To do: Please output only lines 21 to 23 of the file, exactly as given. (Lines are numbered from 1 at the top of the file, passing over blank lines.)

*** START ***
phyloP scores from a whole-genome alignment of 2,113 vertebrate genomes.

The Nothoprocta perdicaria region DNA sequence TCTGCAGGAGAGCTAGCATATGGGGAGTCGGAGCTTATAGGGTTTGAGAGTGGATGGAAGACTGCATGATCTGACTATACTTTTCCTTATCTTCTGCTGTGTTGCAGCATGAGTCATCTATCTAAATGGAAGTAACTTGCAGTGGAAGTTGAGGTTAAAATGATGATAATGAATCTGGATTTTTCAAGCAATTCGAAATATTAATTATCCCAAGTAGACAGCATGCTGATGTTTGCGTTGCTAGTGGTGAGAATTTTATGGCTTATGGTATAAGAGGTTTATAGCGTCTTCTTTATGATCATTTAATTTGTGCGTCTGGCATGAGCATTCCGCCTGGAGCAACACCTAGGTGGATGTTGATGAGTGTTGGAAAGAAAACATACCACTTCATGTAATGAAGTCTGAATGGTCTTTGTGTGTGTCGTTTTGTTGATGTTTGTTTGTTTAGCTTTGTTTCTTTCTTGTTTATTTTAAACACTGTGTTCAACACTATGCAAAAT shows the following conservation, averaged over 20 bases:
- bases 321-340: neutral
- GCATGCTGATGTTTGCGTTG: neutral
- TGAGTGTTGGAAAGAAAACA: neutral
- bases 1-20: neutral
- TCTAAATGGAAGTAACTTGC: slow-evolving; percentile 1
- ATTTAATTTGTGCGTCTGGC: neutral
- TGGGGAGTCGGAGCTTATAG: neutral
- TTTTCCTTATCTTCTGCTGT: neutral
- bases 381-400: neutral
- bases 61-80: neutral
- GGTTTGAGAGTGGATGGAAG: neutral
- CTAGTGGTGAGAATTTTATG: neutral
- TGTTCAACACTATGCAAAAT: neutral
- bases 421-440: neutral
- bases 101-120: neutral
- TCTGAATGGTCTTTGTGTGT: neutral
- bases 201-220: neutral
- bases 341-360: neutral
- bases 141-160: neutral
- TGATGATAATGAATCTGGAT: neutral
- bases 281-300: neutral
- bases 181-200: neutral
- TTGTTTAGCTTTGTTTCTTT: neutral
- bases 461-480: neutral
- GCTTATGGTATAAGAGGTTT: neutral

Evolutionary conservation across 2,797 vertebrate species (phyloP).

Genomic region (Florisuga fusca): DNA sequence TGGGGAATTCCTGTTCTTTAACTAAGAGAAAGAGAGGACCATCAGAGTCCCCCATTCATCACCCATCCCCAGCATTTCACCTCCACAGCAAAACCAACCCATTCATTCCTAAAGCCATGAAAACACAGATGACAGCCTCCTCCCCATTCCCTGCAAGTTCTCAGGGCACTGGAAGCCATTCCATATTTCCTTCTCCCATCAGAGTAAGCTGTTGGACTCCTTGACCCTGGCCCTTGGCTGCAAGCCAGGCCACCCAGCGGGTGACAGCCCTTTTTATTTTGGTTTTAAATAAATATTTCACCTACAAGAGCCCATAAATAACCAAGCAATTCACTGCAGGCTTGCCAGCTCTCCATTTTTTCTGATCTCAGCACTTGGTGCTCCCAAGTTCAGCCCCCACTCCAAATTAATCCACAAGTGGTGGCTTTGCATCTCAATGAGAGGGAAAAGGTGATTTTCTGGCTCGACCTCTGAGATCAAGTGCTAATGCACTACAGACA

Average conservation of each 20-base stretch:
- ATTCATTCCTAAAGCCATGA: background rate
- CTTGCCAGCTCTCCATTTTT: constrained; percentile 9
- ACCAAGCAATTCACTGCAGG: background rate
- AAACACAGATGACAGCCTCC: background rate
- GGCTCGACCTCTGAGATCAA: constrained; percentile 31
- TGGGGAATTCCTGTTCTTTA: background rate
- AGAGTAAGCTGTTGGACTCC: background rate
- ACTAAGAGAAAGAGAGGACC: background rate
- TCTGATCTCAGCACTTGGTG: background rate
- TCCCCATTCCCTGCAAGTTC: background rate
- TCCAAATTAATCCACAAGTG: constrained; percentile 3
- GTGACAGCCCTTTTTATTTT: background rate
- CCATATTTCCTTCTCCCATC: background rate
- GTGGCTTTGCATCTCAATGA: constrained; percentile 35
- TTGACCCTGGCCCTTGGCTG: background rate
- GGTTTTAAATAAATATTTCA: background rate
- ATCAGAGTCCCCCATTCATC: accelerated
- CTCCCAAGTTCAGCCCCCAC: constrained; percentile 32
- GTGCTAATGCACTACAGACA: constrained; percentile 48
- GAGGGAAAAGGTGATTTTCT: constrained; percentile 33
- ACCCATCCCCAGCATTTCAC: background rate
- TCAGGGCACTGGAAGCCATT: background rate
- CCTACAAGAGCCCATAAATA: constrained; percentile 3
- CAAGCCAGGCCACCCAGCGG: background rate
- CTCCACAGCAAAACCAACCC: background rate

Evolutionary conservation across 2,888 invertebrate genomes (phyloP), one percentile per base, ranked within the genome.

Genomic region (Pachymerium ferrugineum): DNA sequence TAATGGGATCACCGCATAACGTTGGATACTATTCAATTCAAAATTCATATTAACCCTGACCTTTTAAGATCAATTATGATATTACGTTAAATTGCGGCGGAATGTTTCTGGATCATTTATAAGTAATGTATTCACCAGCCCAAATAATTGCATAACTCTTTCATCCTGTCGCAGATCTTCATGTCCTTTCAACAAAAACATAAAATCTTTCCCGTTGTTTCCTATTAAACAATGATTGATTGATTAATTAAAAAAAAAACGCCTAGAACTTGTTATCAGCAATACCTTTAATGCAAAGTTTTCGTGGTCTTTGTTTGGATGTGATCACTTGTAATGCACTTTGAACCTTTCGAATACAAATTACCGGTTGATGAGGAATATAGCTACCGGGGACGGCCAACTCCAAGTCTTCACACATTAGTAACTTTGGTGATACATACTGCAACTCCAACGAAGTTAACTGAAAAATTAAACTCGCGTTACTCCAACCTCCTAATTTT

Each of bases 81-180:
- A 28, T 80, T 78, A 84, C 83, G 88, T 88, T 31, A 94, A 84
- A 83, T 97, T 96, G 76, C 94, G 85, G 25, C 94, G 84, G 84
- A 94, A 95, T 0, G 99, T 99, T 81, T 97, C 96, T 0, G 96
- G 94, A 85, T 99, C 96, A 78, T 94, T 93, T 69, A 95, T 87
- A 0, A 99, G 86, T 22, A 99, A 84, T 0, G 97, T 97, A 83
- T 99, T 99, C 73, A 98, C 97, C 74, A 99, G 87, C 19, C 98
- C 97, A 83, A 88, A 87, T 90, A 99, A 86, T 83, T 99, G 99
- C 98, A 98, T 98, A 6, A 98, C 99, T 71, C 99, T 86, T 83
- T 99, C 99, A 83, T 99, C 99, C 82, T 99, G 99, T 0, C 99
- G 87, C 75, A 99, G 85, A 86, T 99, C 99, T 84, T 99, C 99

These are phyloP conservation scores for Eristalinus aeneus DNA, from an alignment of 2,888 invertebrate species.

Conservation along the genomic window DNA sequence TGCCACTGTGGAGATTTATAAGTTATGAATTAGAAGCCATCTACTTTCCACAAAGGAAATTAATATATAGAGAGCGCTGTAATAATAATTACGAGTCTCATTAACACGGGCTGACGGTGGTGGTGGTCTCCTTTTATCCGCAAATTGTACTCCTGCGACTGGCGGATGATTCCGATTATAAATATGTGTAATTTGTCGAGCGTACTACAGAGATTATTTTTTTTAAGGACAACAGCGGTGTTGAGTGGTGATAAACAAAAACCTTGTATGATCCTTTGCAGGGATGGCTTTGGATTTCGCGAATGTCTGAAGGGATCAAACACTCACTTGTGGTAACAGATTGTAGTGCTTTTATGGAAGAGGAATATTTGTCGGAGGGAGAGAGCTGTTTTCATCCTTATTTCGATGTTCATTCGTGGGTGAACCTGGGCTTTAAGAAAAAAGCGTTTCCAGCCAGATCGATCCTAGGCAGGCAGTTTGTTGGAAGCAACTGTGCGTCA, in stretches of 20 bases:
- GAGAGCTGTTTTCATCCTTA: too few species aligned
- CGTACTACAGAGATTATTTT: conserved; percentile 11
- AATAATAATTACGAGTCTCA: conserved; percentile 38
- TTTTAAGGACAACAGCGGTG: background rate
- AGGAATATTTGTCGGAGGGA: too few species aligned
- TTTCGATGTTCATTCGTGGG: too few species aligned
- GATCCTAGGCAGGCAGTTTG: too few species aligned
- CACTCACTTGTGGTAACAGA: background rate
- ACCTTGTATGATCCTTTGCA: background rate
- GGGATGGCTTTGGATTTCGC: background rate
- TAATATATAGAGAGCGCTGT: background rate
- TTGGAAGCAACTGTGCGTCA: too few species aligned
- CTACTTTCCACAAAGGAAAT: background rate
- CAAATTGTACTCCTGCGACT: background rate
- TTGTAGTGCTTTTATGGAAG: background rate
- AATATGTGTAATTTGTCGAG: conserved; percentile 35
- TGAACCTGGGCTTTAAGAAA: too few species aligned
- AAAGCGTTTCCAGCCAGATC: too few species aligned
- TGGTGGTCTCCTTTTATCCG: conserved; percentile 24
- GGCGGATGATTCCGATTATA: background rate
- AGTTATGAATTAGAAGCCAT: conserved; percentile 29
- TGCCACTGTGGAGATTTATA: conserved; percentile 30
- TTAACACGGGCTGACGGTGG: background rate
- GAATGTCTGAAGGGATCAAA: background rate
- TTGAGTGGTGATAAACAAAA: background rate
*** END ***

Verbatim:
- bases 141-160: neutral
- TGATGATAATGAATCTGGAT: neutral
- bases 281-300: neutral